Sunday, May 29, 2011

G.K. Chesterton and the Move Towards Orthodoxy

Today is the birthday of G. K. Chesterton, a thinker gone from the consciousness of most of us.  He was a prolific British writer throughout his life (1874-1936), writing not only works that considered Christianity, but poetry, plays, art criticism, well, really just about everything.

Two things intrigue me most about him.  The first is his switch from Anglicanism to Catholicism.  Yes, I know, it's not an extreme switch.  It's not as if he became a Muslim.  Now, that would be a change.

But as I get older, I notice more and more people moving towards orthodoxy.  And it's interesting to see that this phenomenon has been going on for longer than my lifetime.

If I made the switch, I'd go towards Eastern Orthodoxy.  But it's hard to imagine changing as there are so many elements of Lutheranism that appeal to me that aren't found in most other stripes of Christianity.

I'm also intrigued by the fact that Chesterton gets credit for the conversion of C. S. Lewis, and in that way, Chesterton has probably had a much wider influence than most of us realize.  I would argue that Lewis is one of the most important theologians of the twentieth century, one of the writers that has won over more of us than any other, whether it be by way of The Screwtape Letters, or his writing on loss, or his Narnia books, or the fact that he began life as a doubter.  And we might have had none of that, if we had had no G. K. Chesterton.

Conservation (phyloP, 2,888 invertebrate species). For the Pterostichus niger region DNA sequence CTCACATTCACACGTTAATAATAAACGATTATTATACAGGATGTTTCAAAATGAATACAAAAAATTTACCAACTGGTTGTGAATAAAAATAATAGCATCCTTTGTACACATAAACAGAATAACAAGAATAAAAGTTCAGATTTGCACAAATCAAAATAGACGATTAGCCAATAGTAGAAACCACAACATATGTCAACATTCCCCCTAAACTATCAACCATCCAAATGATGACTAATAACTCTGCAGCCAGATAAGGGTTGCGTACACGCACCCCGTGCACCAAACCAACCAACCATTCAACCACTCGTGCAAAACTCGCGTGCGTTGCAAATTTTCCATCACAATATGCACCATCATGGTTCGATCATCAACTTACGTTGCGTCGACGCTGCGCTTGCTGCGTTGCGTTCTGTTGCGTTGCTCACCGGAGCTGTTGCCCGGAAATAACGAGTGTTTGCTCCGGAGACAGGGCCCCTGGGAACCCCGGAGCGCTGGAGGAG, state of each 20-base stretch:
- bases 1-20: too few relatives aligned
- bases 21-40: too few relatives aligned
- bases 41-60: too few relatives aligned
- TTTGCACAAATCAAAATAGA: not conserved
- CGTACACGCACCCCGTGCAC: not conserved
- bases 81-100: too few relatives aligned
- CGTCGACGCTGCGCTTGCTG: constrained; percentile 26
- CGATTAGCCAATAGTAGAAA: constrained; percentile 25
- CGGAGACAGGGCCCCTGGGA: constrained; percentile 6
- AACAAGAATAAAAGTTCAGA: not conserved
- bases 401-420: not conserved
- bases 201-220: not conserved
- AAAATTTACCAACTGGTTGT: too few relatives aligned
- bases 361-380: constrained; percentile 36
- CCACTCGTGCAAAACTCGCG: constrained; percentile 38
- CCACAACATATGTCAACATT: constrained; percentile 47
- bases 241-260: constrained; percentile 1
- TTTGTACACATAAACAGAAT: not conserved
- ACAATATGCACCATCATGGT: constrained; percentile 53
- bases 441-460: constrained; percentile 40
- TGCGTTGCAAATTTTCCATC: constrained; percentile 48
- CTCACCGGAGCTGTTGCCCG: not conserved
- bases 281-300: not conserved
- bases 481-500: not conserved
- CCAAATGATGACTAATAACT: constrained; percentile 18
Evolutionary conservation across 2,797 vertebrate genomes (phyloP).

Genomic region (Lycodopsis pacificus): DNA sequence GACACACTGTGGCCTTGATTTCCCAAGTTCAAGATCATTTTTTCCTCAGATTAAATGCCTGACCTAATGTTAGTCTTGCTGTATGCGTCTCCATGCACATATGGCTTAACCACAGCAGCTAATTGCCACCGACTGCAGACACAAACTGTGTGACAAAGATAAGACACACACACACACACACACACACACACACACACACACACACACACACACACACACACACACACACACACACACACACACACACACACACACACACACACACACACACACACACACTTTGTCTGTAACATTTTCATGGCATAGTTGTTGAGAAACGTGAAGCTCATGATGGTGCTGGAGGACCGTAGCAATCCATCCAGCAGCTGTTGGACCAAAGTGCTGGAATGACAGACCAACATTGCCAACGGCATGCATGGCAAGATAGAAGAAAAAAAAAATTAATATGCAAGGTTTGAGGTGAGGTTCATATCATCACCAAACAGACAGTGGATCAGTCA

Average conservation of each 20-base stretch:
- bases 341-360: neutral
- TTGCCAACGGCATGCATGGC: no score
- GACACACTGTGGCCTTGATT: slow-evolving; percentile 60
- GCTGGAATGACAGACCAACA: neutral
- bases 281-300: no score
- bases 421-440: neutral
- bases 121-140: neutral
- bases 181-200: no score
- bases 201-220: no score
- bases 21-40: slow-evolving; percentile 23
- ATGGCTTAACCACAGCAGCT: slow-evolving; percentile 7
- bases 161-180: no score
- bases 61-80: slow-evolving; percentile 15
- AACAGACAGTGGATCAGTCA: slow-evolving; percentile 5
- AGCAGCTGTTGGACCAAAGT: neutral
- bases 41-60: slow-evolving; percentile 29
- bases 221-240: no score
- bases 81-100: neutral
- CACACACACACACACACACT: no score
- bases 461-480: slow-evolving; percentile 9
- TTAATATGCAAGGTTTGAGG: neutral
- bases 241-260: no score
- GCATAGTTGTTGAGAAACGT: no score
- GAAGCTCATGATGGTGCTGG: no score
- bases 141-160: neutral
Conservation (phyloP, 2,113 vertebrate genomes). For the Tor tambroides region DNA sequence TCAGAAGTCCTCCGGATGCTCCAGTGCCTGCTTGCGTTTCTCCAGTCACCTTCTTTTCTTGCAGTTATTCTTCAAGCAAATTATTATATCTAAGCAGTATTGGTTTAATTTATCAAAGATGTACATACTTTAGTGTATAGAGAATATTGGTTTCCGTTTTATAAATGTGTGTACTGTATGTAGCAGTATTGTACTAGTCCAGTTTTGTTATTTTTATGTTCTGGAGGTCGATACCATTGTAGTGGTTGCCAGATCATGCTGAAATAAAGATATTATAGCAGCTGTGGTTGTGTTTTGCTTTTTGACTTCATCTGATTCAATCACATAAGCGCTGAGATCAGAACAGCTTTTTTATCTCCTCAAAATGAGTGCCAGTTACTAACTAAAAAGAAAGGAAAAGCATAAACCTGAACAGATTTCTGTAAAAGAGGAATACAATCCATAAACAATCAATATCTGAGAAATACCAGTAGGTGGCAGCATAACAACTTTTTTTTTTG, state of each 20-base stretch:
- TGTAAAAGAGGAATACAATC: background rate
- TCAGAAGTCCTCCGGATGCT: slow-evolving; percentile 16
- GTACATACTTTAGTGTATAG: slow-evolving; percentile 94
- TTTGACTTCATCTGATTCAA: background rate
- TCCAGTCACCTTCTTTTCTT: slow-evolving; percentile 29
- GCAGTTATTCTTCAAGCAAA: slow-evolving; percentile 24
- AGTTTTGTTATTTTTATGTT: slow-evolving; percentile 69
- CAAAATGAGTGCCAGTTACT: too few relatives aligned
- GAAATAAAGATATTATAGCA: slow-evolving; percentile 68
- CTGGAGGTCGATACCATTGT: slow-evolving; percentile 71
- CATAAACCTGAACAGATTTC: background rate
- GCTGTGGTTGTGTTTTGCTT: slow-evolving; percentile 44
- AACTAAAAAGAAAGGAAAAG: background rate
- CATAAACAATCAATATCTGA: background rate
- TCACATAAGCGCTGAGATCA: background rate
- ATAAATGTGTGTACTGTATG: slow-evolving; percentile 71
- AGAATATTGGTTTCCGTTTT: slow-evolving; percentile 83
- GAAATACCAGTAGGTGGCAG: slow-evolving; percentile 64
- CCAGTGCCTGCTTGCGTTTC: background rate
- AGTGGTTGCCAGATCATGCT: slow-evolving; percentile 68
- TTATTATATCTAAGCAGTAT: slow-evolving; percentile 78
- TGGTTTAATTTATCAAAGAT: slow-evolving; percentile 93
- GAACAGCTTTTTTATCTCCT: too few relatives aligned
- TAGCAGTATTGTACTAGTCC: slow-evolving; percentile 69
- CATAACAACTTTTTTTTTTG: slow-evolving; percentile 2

So, today, as we head to our churches, as we head towards Ascension and Pentecost, we might also think about that move towards Orthodoxy.  Are we content to continue to swim in the waters we're in?  Or might we find ourselves crossing some unforeseen river, the Tiber to Rome or some river in Asia that might take us back to the Byzantine?  We might think of the appeal of more rigid orthodoxies, whether Christian, Muslim, or other.  We might wonder if reintroducing some of that firmness might lead our churches out of the wildernesses in which we wander.

Or maybe we can just enjoy the beauty of a Sunday morning, which would also be a great way of celebrating Chesterton, a man who sometimes got so lost in the present moment that he forgot where he was supposed to be.

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